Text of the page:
On the afternoon of our first meeting, Mister Rogers asked me about my job as an MTV News producer. I felt exposed and a tiny-bit embarrassed, a PBS mind in a jump-cut, sound-bit MTV world. Mister Rogers said warmly, “I feel so strongly that deep and simple is far more essential than shallow and complex.” A year later, he encouraged me to, “Spread the message.”
Three years ago today, on what would have been his 84th birthday, my brother and I released our documentary, “Mister Rogers & Me,” featuring remembrances from Tim Russert, Susan Stamberg, Davy Rothbart, Linda Ellerbee, Amy Hollingsworth, Tim Madigan and more.
This morning, as I paused to remember him, I came across the text of what would be his final keynote speech via my friends at the Fred Rogers Center:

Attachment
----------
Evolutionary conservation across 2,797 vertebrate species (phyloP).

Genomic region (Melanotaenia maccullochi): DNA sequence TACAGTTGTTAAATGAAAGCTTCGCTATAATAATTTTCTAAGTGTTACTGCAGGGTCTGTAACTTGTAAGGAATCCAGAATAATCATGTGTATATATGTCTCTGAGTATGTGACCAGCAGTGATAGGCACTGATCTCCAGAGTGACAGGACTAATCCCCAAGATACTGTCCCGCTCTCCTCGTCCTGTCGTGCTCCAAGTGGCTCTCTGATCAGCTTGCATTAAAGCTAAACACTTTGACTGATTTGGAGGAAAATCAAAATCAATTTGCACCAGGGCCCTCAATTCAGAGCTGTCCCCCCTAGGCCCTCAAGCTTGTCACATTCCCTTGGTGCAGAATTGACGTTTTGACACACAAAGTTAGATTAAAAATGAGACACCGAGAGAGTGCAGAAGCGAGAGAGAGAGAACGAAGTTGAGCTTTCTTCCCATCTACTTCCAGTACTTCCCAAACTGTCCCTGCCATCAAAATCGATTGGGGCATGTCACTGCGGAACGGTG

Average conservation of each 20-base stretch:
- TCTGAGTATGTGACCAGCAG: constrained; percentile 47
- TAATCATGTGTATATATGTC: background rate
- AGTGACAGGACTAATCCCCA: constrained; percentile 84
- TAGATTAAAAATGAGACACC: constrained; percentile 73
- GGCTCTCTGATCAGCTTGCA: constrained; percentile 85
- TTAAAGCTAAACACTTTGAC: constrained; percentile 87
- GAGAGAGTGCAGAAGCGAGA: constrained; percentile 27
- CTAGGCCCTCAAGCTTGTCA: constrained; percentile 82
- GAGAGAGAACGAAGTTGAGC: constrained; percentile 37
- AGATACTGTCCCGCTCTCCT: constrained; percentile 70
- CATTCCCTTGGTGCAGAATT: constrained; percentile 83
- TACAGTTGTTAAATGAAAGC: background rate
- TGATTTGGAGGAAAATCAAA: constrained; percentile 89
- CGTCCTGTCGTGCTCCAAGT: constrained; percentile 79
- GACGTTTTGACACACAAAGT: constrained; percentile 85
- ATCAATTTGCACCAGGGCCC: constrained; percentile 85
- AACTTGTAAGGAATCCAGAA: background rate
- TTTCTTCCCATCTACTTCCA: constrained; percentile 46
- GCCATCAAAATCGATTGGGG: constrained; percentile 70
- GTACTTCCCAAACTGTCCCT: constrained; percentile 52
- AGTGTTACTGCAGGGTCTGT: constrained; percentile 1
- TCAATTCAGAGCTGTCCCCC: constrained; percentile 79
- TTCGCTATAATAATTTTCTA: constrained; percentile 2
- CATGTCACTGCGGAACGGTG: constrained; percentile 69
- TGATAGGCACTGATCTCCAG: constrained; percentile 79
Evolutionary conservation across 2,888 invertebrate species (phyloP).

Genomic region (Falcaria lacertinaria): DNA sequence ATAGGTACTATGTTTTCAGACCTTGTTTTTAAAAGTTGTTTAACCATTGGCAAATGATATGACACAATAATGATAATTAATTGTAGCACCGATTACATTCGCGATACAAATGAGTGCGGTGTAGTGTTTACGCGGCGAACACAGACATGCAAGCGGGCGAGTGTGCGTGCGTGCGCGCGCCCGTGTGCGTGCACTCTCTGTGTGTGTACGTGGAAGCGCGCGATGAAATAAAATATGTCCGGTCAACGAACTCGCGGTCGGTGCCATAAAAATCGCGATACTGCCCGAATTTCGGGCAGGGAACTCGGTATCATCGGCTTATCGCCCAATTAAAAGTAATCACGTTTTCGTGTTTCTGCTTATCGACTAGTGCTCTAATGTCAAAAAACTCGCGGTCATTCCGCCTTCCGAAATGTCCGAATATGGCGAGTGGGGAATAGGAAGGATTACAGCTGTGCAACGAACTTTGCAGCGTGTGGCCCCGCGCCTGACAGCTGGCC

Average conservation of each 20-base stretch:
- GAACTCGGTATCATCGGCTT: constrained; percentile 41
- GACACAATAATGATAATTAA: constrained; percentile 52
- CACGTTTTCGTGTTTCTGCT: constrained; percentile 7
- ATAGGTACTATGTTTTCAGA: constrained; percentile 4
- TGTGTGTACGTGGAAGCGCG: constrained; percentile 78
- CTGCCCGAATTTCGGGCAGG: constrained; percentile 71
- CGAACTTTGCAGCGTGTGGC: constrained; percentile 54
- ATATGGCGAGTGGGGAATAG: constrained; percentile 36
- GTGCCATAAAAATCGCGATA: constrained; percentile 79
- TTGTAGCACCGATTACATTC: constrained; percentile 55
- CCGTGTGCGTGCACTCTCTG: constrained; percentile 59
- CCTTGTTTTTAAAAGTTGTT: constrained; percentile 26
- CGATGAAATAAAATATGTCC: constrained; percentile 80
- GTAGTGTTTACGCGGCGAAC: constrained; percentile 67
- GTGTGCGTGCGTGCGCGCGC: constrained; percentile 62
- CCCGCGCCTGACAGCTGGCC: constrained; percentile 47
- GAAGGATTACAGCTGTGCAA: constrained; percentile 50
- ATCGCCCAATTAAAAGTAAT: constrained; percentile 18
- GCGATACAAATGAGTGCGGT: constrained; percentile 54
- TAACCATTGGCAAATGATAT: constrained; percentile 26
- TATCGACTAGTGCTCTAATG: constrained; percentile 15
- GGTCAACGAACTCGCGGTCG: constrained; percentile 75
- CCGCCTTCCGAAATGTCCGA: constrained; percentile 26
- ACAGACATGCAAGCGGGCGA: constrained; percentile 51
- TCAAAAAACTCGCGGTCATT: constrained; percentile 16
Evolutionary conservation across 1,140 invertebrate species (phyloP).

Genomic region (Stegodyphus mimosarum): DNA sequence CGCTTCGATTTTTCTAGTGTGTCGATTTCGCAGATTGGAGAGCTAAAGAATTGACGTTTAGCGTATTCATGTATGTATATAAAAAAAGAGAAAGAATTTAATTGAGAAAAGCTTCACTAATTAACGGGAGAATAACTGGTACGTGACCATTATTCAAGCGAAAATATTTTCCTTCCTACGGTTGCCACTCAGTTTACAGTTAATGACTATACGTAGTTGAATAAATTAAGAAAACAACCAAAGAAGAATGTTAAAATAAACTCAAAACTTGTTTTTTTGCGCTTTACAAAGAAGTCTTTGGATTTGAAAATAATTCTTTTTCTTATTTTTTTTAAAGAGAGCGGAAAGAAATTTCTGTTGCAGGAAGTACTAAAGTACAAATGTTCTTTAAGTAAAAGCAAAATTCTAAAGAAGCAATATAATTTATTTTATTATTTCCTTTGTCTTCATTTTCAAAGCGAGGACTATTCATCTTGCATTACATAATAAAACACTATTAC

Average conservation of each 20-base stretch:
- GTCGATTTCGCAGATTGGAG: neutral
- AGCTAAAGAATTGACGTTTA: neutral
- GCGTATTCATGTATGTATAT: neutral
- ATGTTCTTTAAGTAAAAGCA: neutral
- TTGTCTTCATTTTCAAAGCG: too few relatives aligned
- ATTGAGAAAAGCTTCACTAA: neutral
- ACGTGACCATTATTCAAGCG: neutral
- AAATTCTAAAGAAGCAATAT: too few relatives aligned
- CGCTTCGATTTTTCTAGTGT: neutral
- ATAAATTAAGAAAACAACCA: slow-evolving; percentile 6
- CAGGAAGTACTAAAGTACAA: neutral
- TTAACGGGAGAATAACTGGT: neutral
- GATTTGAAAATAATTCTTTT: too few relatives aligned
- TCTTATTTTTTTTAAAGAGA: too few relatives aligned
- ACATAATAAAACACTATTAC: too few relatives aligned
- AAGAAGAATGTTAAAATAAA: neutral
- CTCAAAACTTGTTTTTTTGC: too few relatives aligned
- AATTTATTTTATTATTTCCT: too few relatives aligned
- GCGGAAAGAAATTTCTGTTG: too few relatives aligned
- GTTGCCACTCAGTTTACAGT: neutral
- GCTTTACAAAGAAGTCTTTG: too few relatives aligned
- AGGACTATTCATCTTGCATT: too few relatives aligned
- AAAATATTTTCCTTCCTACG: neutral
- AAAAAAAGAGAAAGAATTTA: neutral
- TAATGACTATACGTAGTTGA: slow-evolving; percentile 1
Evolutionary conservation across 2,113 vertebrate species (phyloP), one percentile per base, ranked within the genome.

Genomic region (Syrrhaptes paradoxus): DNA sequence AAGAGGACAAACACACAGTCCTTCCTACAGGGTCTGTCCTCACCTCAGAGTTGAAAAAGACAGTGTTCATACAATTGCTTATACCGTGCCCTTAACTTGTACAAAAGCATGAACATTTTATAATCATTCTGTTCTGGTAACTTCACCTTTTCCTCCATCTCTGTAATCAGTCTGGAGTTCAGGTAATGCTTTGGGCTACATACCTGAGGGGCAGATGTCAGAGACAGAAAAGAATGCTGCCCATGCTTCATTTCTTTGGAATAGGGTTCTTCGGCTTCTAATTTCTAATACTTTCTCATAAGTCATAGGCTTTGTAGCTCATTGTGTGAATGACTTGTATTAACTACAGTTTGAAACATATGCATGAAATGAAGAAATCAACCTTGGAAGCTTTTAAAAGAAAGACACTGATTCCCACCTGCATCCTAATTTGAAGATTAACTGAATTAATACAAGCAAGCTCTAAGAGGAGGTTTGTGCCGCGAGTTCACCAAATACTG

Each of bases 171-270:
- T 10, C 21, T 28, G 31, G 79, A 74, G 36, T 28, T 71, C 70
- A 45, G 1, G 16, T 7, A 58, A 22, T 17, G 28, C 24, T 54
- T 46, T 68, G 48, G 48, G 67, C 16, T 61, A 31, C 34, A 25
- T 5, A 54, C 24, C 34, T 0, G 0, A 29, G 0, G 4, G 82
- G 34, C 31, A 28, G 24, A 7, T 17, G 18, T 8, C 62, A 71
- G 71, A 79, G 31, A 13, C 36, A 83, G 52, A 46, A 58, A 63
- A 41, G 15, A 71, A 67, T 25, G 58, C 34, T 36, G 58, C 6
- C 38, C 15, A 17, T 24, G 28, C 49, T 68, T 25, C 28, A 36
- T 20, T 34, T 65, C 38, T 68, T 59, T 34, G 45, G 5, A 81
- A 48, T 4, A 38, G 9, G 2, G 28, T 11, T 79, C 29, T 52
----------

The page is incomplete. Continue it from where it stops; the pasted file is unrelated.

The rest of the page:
The generous human spirit is exceedingly powerful,” he said. “Deep and simple and powerful.”
Almost forty years ago, John Kennedy was in Dallas. He was going to speak there. Had he lived, these are some of the words that he had written to say: “We ask that we be worthy of our power and responsibility — that we may exercise our strength with wisdom.
It’s hard work to exercise our strength with wisdom, to be responsible stewards of what we’ve been given. You can’t satisfy all the desires of those who ask, but you can translate some of the care you have inside of yourselves to action on the outside… and that’s what really matters.
As you move through your day today, may you translate some of the care you have inside of yourself to action on the outside.
Happy Birthday, Mister Rogers. And thanks.